Pulling tricks

Improved access to the internet has helped breed a new generation of BMX riders in Myanmar – but a stumbling block many of them face is getting permission from their parents.


LIKE MOST fans of obscure sports in Myanmar, Ko Htet Wai Yan Oo, 22, became passionate about BMX riding after discovering videos on the internet.

“There were hardly any bikes at the time,” Htet Wai Yan Oo said of trying to buy his first BMX bike in 2013. “I eventually managed to find one, but it wasn’t a BMX bike, so I had to use that to try and learn tricks.”

Nyein Su Wai Kyaw Soe | Frontier

There are about 100 BMX riders in Myanmar, most of whom live in Yangon. The favourite hang-out spot for those riding in the commercial capital is under Hledan Bridge during the week, and at People’s Park at the weekend. Many riders use the BMX Riders Myanmar Facebook group to organise meet-ups and exchange tips.

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While freestyling and racing are the most popular forms of BMX riding in Myanmar, Htet Wai Yan Oo is one of a handful of “flatland” riders in the country. Flatland is performed on smooth surfaces, and is often described as a more artistic form of cycling.

Nyein Su Wai Kyaw Soe | Frontier

Flatland bikes tend to have a short frame and high seat, while street BMX bikes have a long frame but a low seat.

“I realised my [first] bike was for street riding, not a flatlander, so I had to practice flatland tricks using a street bike. It was very risky and difficult,” he said.

When he first started practicing, Htet Wai Yan Oo was studying at a university in Nay Pyi Taw. The capital’s wide and largely empty streets should be the perfect place to practise a sport like BMX riding, but Htet Wai Yan Oo said he faced many problems.

Nyein Su Wai Kyaw Soe | Frontier

“There was no one riding BMX, and people didn’t know what it was; they thought I was riding a bike for children so they made fun of me and my bike. I started to get embarrassed about riding and started practicing at night so no one could see me,” he told Frontier.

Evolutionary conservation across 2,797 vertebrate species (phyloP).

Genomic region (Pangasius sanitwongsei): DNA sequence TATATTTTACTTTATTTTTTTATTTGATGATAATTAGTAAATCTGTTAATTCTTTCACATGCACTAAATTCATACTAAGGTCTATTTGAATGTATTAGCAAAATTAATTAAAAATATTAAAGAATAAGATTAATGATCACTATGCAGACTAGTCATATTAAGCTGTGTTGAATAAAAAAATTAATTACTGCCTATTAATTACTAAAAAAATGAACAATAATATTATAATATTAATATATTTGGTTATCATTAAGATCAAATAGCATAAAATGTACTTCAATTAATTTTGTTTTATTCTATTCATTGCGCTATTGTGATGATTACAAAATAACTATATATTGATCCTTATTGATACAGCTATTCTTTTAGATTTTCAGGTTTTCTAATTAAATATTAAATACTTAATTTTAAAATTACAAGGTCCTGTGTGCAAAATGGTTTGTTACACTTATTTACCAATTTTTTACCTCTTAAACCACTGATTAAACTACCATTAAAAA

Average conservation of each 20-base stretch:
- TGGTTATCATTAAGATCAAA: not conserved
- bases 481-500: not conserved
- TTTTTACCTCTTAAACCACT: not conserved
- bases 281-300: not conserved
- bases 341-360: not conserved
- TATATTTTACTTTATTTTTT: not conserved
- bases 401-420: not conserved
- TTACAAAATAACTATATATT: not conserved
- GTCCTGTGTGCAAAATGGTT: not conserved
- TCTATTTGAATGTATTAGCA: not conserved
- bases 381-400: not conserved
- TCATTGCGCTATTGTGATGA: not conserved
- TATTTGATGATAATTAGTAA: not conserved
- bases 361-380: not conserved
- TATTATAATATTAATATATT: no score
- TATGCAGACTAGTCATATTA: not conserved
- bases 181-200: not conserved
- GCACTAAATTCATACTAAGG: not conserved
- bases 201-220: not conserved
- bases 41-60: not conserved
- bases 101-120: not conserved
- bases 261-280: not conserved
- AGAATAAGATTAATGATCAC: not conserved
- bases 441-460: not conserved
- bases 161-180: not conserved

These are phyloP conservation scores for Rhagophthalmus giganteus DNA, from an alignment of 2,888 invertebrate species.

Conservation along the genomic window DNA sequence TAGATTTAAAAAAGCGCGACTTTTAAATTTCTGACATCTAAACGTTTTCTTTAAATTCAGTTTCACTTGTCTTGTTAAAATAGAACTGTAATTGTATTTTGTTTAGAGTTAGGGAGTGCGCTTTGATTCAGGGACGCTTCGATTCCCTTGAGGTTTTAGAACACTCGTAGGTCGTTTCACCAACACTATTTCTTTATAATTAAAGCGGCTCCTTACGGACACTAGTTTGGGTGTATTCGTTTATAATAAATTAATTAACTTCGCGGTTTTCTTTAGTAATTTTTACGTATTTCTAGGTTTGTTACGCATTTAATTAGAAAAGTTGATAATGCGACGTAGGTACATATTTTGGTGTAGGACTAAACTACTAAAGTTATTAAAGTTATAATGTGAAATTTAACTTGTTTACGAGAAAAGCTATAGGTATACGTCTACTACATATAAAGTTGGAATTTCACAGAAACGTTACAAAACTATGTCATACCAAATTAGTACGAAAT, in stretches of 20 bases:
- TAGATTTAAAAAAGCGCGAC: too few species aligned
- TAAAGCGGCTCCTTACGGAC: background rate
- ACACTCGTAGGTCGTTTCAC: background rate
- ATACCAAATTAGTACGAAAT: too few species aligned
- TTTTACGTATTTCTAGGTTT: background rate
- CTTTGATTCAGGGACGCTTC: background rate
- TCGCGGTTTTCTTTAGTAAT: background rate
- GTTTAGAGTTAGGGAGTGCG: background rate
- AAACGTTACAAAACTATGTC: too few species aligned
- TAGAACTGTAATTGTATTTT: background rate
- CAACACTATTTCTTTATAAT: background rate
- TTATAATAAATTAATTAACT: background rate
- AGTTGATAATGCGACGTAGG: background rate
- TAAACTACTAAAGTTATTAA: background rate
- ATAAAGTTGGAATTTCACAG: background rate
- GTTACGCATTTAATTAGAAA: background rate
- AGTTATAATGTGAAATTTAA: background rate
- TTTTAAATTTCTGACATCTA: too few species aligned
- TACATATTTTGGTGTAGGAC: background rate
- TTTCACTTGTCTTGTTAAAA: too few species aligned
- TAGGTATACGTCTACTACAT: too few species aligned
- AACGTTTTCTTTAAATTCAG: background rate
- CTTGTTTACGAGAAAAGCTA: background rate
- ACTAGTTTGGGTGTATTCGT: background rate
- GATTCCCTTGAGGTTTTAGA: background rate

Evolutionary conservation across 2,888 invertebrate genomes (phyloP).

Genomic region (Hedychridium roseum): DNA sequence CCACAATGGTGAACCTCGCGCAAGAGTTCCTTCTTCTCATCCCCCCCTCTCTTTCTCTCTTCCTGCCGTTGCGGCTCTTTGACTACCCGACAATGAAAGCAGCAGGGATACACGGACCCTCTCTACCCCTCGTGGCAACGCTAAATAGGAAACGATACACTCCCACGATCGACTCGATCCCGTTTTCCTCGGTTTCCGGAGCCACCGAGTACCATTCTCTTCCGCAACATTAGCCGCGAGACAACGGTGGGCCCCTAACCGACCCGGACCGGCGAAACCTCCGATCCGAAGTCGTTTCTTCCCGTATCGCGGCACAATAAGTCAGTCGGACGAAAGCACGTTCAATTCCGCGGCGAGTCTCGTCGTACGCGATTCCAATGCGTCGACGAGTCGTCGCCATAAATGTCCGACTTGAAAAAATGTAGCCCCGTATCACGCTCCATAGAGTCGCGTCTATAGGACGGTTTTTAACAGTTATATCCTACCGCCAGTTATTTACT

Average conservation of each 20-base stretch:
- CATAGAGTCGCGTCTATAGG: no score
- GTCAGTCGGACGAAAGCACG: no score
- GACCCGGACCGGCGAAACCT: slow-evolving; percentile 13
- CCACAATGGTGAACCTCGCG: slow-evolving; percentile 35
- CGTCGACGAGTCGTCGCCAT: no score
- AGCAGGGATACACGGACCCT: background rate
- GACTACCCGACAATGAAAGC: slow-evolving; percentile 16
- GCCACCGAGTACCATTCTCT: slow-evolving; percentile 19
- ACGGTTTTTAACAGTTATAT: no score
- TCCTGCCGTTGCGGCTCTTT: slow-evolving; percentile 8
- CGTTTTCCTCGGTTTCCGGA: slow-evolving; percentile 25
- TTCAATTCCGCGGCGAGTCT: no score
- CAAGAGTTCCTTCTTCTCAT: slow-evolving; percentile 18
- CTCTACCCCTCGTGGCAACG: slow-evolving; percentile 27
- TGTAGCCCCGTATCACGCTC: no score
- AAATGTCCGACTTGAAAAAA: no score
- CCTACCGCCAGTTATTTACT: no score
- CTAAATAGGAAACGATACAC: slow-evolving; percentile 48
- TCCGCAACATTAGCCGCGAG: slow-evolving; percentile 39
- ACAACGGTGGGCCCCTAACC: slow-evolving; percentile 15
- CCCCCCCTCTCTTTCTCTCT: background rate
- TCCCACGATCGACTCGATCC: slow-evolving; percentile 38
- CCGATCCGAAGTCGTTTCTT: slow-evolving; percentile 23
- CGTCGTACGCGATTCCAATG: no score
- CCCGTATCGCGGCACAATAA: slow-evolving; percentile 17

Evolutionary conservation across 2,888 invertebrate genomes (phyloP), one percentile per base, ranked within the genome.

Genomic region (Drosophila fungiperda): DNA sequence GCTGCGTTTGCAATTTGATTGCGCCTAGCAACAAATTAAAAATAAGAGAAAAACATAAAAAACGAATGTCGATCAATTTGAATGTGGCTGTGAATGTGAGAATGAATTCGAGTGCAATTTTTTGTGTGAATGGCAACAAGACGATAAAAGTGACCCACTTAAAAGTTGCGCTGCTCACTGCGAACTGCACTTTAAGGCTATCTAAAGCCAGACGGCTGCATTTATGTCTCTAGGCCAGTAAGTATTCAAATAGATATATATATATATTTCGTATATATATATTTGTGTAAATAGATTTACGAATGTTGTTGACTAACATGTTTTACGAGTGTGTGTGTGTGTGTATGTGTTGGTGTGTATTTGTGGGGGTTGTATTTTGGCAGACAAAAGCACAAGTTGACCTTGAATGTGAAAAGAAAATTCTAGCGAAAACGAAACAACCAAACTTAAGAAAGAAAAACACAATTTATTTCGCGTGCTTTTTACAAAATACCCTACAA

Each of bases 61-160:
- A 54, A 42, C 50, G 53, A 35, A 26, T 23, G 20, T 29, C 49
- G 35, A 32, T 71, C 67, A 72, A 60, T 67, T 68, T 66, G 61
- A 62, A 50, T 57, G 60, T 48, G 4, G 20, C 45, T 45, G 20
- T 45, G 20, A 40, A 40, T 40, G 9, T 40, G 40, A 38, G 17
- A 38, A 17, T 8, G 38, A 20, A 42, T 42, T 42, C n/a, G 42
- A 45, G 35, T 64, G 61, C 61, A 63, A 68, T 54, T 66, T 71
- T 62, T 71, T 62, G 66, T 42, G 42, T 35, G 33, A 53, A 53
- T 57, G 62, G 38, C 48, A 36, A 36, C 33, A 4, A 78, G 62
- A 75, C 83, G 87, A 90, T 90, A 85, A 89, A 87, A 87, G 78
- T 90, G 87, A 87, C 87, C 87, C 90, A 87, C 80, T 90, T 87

After graduating, Htet Wai Yan Oo returned to his hometown of Mandalay but still had no luck finding fellow BMX riders. It was only when he searched on Facebook and found the BMR group that he began to learn about the country’s small but growing BMX fraternity.

Nyein Su Wai Kyaw Soe | Frontier

Today there are BMX groups in Yangon and Mandalay, as well as Maubin, Ayeyarwady Region, and Mawlamyine, Mon State.

Htet Wai Yan Oo’s father U Soe Myint Oo could not understand the appeal of BMX riding when his son started.

“At first I told him not to ride because I thought it was a bit dangerous, but now I see how skilful he has become and how much he enjoys it,” Soe Myint Oo told Frontier.

Nyein Su Wai Kyaw Soe | Frontier

The reluctance from older generations to embrace BMX riding is fairly typical. Most of the riders interviewed for this article told Frontier their parents tried to discourage them, but said their passion for the sport was too strong to be deterred.

Like Htet Wai Yan Oo, the parents of Ko Thein Tun Win, 23, were unhappy when they discovered his newfound love.

“When I did my first trick, a ‘bunny hop’, I was so happy to be able to do it, but then my parents scolded me. They said, ‘What happens if you break your leg or you get injured? You have a job.’”

Nyein Su Wai Kyaw Soe | Frontier

His parents were not wrong. Thein Tun Win said he has picked up many small injuries while riding, but the risk is what he enjoys most about the sport.

“I get injured every time I ride, but it proves I am trying my best. Getting injuries and cutting myself; that has become my friend,” he told Frontier.

Nyein Su Wai Kyaw Soe | Frontier

Thein Tun Win said he wants to compete in other countries and is aiming to travel to the “Bangkok Dangerous BMX Street Jam” in Thailand – an event name his parents are unlikely to be too pleased about.

Most of the BMX riders in Myanmar have Ko Naing Ye, 27, to thank for having bikes of their own.

After learning about the growing BMX scene in Myanmar via Facebook, Naing Ye saw a business opportunity and tried to establish the country’s first BMX shop. It wasn’t an easy task. Emails and letters to some of the biggest BMX brands in the region, and globally, went unanswered, and it was only after he got in touch with members of BMR that he started to find locations where he could buy BMX bikes abroad and re-sell them in-country.

Nyein Su Wai Kyaw Soe | Frontier

Alongside other riders, he helped organise Myanmar’s “BMX Jam”, which was held in Yangon in July last year, and in December he opened his first BMX shop.

“In the last two months I’ve learned my first trick, the Bunny Hop, and I’m practising a few others. But I have a wife and a son, so I can’t focus all my time on riding. But I can focus hard on my business; making a BMX business is my first priority, and riding a BMX is my second.”

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